The Child Welfare League Foundation on Tuesday said a recent survey showed Taiwanese fathers spend too little time with their children and do not talk with them very much.
The survey, conducted between May 11 and June 15, was released ahead of Father’s Day on Saturday.
The foundation said 54 percent of child respondents said they do not talk to their fathers for more than 30 minutes per day, with 6.4 percent exchanging less than one sentence with their fathers a day.
More than a quarter of the children (26.6 percent) have dinner with their fathers fewer than three days a week, and one-third (36 percent) of fathers have never attended their children’s school activities — mainly because they are at work, are otherwise too busy, or have no interest, the survey found.
Even though fathers do not seem to give enough time to their children, 43 percent of the children surveyed said their fathers “are willing to give me support, recognition and praise.”
More than half of the child respondents said that their fathers have taken leave to care for them when they are ill.
Asked about an ideal father, 52 percent of the child respondents said it was a father that takes them out for fun often, 51 percent said it was a father who does not smoke, while 43 percent said it was someone who listens to what they have to say.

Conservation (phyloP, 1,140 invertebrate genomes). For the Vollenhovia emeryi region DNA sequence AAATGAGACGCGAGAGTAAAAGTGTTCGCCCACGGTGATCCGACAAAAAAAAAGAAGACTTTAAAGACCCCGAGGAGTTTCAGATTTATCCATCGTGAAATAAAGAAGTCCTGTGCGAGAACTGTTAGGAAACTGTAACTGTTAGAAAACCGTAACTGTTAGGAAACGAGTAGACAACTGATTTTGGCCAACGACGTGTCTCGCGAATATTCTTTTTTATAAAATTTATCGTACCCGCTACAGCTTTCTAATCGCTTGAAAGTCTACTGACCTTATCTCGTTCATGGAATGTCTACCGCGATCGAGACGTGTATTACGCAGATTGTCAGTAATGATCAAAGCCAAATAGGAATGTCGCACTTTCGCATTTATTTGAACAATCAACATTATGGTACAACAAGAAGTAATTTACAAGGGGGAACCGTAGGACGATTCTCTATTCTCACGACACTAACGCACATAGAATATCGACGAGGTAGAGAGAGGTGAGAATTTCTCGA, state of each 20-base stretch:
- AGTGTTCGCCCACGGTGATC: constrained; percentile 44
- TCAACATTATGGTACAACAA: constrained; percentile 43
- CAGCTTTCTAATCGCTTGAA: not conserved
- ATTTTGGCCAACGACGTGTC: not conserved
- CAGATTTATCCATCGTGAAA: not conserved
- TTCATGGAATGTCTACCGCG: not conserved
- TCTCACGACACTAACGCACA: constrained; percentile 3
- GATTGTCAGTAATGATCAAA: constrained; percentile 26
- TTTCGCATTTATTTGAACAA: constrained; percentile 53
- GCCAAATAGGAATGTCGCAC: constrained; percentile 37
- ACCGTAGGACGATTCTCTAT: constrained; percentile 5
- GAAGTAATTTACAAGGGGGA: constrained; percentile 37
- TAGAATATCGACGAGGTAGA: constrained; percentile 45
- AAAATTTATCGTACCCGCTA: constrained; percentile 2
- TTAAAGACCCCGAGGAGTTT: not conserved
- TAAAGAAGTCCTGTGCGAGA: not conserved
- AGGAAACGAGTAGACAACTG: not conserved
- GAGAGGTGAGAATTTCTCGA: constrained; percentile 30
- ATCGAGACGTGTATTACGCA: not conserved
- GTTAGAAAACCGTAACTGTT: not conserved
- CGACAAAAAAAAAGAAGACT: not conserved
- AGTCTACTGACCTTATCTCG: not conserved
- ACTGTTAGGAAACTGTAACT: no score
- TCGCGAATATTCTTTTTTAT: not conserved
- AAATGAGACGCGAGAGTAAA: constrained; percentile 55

Foundation executive director Chen Li-ju (陳麗如) said the survey showed that fathers spend very little time with their children.
She urged fathers who are often occupied with work to make an effort to improve relations with their children by promoting a “new good father” campaign — talking with their children for 30 minutes a day, having dinner with their children at least three nights a week and attending at least three school activities per year.
The survey collected 1,395 effective samples, with a margin of error of 2.56 percentage points.
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